Unlike many of the other proposals, this one spurred an almost spirited debate.

 

RNC delegates consider proposed platform amendment regarding sage grouse and prairie chickens. (Image: C-SPAN)

 

Kris Kobach, the delegate from Kansas who suggested the additional language, explained, “For those of you not familiar with this issue, of the prairie chicken and the sage grouse, it’s having a devastating impact on states in the plains and the mountain west. The plains states that are affected by the prairie chicken are Kansas, Oklahoma, Texas, Colorado and Nebraska. The mountain states where the sage grouse is an issue are Colorado, Utah, Idaho, Wyoming, North Dakota, South Dakota, Oregon, Washington, California, Nevada and Montana. … You might think this is a narrow issue, but it’s not. It has a huge impact on oil and natural gas and ranching in all of these states.”

Kobach went on to accuse the Fish and Wildlife Service (FWS) of using drought conditions, which he says only temporarily affected the birds’ populations, to recommend “drastic” protective measures that amount to a textbook example of “executive overreach.” He added, “If you’ve never heard of prairie chickens, or seen one, I invite you to come hunting with me in Kansas some time and we’ll kill one together and look at it.”

Though one delegate said he’d take Kobach up on the offer, he and a handful of other delegates opposed the amendment—mostly on grounds that once you start adding specific animals to avoid protecting, the list will just go “on and on.” This led to a delegate from Michigan to declare, “I think, to be really Republican, maybe we should talk about eliminating the ESA.” People clapped. But delegates from New Mexico and Nevada maintained it was important to address the birds specifically in the platform.

“I’m from one of these Western states that deals with these sorts of issues,” said Jonathan Gardner of New Mexico. “This is very real.” He therefore proposed an amendment to the amendment that would strike the word “specifically” and add “for example.”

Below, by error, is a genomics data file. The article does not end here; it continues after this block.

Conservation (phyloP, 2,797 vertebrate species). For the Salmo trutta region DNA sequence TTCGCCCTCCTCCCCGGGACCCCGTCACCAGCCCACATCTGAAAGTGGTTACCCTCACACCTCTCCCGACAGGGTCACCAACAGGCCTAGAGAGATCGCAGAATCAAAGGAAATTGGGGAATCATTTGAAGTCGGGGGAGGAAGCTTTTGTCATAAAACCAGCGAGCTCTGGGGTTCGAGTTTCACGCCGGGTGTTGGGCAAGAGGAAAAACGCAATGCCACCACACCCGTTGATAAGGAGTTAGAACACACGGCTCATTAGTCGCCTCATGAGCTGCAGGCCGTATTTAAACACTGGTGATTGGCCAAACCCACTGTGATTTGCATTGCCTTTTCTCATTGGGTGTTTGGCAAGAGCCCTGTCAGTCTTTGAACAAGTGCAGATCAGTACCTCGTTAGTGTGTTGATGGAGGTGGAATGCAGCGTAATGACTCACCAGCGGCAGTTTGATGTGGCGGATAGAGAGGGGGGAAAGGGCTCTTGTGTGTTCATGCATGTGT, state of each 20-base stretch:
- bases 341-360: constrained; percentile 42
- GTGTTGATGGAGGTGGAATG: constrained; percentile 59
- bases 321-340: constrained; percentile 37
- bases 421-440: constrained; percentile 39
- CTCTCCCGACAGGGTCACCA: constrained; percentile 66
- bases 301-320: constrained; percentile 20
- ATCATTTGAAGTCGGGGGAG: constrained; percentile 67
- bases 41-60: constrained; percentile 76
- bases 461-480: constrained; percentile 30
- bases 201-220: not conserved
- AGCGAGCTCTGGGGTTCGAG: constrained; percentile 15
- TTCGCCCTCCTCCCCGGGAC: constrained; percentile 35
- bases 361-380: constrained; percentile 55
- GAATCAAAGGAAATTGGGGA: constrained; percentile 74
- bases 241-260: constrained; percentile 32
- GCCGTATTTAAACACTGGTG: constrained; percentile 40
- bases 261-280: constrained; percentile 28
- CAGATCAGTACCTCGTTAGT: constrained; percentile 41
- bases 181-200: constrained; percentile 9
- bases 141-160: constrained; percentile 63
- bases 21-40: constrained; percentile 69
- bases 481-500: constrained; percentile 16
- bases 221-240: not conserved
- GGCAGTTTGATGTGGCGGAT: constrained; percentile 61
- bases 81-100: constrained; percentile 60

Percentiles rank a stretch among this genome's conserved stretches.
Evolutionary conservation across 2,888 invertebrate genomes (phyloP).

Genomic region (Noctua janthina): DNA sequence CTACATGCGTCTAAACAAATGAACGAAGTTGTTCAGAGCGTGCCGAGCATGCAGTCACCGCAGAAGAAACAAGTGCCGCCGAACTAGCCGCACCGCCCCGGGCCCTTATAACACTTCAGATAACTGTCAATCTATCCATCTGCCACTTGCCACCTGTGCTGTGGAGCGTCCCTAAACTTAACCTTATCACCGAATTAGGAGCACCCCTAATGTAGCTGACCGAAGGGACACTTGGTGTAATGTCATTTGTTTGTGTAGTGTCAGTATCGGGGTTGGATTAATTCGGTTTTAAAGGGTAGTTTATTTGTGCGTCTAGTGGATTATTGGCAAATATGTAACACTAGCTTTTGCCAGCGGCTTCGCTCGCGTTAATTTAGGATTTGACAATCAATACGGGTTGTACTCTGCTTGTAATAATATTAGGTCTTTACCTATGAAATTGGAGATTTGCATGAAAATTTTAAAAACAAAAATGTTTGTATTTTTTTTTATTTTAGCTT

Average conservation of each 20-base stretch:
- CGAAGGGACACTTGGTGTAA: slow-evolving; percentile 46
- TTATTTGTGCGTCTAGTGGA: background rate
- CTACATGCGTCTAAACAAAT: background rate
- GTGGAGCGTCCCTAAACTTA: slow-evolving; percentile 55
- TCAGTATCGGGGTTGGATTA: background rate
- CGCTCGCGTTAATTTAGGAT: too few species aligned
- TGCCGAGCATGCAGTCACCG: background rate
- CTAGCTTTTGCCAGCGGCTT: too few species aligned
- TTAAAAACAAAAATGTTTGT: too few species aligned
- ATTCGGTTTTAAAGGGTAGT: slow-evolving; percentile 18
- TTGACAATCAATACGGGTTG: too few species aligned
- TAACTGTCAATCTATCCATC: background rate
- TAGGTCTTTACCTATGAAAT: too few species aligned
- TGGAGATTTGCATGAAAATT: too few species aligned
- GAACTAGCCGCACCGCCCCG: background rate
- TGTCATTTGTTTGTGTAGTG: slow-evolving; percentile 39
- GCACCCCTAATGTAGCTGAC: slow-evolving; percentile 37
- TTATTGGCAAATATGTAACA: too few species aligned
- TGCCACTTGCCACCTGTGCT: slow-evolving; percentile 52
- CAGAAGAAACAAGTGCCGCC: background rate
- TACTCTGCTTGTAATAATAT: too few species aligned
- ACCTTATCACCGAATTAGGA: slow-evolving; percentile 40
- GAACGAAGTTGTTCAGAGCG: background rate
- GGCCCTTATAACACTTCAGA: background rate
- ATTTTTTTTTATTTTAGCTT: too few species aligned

Andy Aplikowski, a delegate from Minnesota, continued to resist the language:

“What we’re creating here is a marketing document that we can use to talk to independent and swing state voters, and convince people why they should vote Republican. If somebody glances at this and sees ‘we oppose chickens’ it’s not going to go well for us out on the campaign trail.”

Others agreed, expressing a similar opinion that, while the issue was very important, such specifics were better addressed by way of Congressional legislation and didn’t belong in the platform per se. Again, supporters of the language doubled down arguing that, because the Republicans are trying to be the party of economic development, and these particular birds are getting in the way of that, they warranted explicate mention.

Ultimately, both Kobach and Gardner’s amendments were adopted.

Notably absent from this portion of the C-SPAN event were the often fiery exchanges on display at the Democratic Platform Committee a few days earlier. While one could argue that the Ted Cruz wing of the party swayed the Republican platform to the right in the same way Bernie Sanders’ supporters dragged the Democrats to the left, disagreements came and went fairly quietly, usually ending in agreement.

One exception involved an amendment proposing that the Republicans go on record proposing that Americans receiving Supplemental Nutrition Assistance (SNAP) benefits not be allowed to purchase “junk food” with taxpayer dollars. This one was sternly shot down by Andy Pozner, a delegate from California, who said, “I hope we don’t become the party of the food police.” It was also opposed by the aforementioned Judy Eledge of Alaska, who said, “I’m not going to support this because I do not think it is the guiding principal of the Republican party platform to define junk food.” The amendment was defeated. 

 

Defeated RNC platform amendment proposing SNAP dollar restrictions. (Image: C-SPAN)



John Collins is the editor of Rural America In These Times. He lives between Minneapolis and La Pointe, Wisconsin, a village on Madeline Island in Lake Superior.